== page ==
Source: Karen E. Davison, Ph.D., Equine Nutritionist and Sales Support Manager, Purina Animal Nutrition
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Can you imagine being bit 120,000 times per day? It might be hard to imagine what this feels like, however during peak timeframes, as many as 4,000 horn flies can call a cow’s hide home.
At 30 blood meals per day, that adds up to 120,000 bites per cow. Not only are these bites irritating your cows, but with production losses for the U.S. cattle industry are estimated at up to $1 billion annually, they’re also biting away at your profits.
High horn fly populations can cause blood loss and increased cattle stress or annoyance. Annoyance can cause cattle to use their energy to combat flies, change their grazing patterns and cause cattle grouping. Ultimately, it can lead to decreases in milk production, causing a reduction in calf weaning weights.
From ear tags and pour-on to mineral or feed supplements with fly control, there are a lot of different ways to manage flies and each solution has a place in the industry.
But, the best places to start is by breaking the horn fly life cycle in the manure.
Making manure magic
One of the most convenient and consistent ways to control horn flies in cattle is giving them a mineral supplement that contains an Insect Growth Regulator (IGR). An IGR passes through the animal and into the manure, where horn flies lay their eggs. It breaks the horn fly life cycle by preventing pupae from developing into biting adult flies.
Using mineral supplements with an IGR can help reduce expenses, labor, and stress on your cattle that other methods can cause. Cattle don’t need to be rounded up or handled since IGR is consumed by the animal and fly control is spread through its manure as it grazes.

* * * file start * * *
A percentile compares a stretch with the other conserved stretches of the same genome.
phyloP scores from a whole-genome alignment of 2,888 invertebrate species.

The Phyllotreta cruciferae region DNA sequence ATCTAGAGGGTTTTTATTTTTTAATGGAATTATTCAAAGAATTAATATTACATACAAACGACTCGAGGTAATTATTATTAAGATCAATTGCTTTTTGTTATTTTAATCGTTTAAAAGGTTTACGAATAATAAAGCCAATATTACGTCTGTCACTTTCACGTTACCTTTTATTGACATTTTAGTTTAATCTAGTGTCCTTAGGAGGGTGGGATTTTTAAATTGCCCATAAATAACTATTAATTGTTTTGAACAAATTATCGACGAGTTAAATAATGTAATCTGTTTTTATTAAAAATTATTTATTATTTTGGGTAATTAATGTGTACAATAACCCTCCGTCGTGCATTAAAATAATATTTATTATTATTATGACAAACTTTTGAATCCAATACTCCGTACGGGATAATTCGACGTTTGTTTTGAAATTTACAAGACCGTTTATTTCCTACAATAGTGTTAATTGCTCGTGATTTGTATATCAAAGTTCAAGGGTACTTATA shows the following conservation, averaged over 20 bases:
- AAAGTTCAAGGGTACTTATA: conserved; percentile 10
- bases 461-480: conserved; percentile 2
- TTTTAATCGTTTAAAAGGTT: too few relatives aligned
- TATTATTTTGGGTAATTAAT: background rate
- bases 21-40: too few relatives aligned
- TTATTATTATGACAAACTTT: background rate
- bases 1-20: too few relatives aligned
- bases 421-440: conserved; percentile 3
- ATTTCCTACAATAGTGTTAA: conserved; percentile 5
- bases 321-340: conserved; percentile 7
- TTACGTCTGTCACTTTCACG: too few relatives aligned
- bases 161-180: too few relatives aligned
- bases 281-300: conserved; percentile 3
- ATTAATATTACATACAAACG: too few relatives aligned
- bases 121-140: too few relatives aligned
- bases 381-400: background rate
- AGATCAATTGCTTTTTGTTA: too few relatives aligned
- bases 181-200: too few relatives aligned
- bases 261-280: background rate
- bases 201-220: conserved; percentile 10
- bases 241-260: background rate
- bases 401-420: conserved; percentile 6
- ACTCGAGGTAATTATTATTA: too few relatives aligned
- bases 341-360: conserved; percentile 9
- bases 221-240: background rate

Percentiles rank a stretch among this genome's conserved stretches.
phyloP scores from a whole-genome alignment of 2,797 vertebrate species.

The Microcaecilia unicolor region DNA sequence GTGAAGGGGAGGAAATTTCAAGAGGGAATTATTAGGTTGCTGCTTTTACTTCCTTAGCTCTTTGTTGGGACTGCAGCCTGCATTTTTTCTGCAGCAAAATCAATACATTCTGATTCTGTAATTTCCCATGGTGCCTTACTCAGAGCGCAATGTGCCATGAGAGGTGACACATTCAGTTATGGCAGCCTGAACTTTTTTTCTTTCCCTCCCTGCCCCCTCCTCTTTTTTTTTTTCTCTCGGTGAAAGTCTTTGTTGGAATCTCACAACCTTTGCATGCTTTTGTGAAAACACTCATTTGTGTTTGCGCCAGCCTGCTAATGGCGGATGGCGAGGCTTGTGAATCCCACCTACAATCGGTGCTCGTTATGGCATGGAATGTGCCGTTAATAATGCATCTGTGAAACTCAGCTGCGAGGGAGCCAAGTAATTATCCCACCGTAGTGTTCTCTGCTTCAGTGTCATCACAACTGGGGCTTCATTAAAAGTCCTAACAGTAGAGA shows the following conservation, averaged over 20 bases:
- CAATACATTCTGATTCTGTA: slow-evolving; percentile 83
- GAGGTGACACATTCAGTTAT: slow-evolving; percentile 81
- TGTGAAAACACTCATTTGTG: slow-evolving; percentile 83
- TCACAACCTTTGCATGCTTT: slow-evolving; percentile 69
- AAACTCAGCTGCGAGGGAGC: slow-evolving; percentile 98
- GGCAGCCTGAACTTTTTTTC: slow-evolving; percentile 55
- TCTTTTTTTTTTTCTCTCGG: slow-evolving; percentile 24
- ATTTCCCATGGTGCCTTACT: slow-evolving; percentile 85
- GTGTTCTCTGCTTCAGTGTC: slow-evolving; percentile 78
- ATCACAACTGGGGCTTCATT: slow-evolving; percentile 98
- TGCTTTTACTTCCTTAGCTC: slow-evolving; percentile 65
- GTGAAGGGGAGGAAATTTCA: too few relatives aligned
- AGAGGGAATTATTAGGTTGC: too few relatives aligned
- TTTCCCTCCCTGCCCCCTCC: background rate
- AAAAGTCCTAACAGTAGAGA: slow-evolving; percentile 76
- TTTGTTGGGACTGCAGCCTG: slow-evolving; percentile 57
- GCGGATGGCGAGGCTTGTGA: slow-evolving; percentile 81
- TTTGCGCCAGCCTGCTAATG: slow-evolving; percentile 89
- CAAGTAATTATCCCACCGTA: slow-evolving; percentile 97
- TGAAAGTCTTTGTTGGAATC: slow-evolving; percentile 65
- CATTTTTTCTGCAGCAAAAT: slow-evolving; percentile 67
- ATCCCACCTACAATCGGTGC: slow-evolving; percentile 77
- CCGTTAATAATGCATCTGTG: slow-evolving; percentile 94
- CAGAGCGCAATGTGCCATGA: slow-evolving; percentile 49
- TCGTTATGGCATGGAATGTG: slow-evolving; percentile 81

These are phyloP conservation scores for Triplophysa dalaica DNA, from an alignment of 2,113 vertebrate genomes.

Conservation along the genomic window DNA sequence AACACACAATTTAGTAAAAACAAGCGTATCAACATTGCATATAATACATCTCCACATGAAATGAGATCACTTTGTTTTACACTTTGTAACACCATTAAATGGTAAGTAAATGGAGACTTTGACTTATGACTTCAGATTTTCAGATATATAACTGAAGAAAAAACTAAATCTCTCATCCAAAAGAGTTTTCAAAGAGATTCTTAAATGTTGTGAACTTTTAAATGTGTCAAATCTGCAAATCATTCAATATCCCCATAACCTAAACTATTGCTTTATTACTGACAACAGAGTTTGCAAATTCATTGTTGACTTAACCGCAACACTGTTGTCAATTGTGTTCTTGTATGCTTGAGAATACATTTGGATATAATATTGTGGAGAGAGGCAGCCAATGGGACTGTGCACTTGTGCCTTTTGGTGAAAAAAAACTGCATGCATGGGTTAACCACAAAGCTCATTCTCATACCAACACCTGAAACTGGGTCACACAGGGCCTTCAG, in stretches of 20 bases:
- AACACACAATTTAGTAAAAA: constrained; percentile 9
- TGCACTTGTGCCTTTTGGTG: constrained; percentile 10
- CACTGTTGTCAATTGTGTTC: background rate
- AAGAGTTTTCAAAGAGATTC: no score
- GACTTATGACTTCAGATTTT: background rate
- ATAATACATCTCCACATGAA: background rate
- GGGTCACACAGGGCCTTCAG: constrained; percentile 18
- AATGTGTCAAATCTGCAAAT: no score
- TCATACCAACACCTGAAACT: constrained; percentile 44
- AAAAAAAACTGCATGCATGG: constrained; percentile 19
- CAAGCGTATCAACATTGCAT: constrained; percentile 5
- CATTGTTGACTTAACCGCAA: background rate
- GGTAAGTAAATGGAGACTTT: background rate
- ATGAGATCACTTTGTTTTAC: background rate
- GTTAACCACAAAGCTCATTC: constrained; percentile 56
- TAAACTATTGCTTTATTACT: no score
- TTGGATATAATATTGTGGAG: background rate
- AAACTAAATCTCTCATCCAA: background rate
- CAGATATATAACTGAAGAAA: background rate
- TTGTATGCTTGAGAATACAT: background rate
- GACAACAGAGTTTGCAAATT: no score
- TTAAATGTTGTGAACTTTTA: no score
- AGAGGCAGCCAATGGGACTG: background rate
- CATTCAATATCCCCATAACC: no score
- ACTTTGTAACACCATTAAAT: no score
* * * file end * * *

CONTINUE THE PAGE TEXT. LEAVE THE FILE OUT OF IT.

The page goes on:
It also provides consistency, as cattle are regularly consuming IGR through their mineral.
In like a lion, out like a lamb
Fly control mineral should be fed 30 days before the last frost of spring, before fly emergence. This 30-day window at the beginning of spring is critical because temperatures can fluctuate to levels that cause flies to emerge. Once those flies are present, you want to have fly control in the manure.
While heavy emphasis is placed on controlling flies in spring and summer, it’s important to finish strong in the fall. Horn flies overwinter in the pupal stage, which can jump-start adult populations in the spring. Using fly control mineral longer in the fall decreases the opportunity for flies to overwinter in the soil and reduces large fly populations the following spring.
Mineral should continue being fed through summer and 30 days after the last frost in the fall.
Don’t let it wash away
There are many forms of fly control mineral available, but it’s important to choose one that can stand up to the unpredictable weather that spring brings. Rain and other elements can quite literally wash your mineral investment down the drain, or turn your mineral into a brick-type substance which cattle often refuse to eat.
Look for a fly control mineral that can withstand the weather. A weatherized mineral should have a large particle size and adequate water and wind resistance.
Using a fly control mineral this spring can help keep fly populations down, but only if cattle are consuming it. If you’re not seeing consumption because the mineral has been turned into a hard block or because the particles are being blown away, then your investment is a loss.
– Purina Animal Nutrition, Lead Nutritionist, Beef Technical Solutions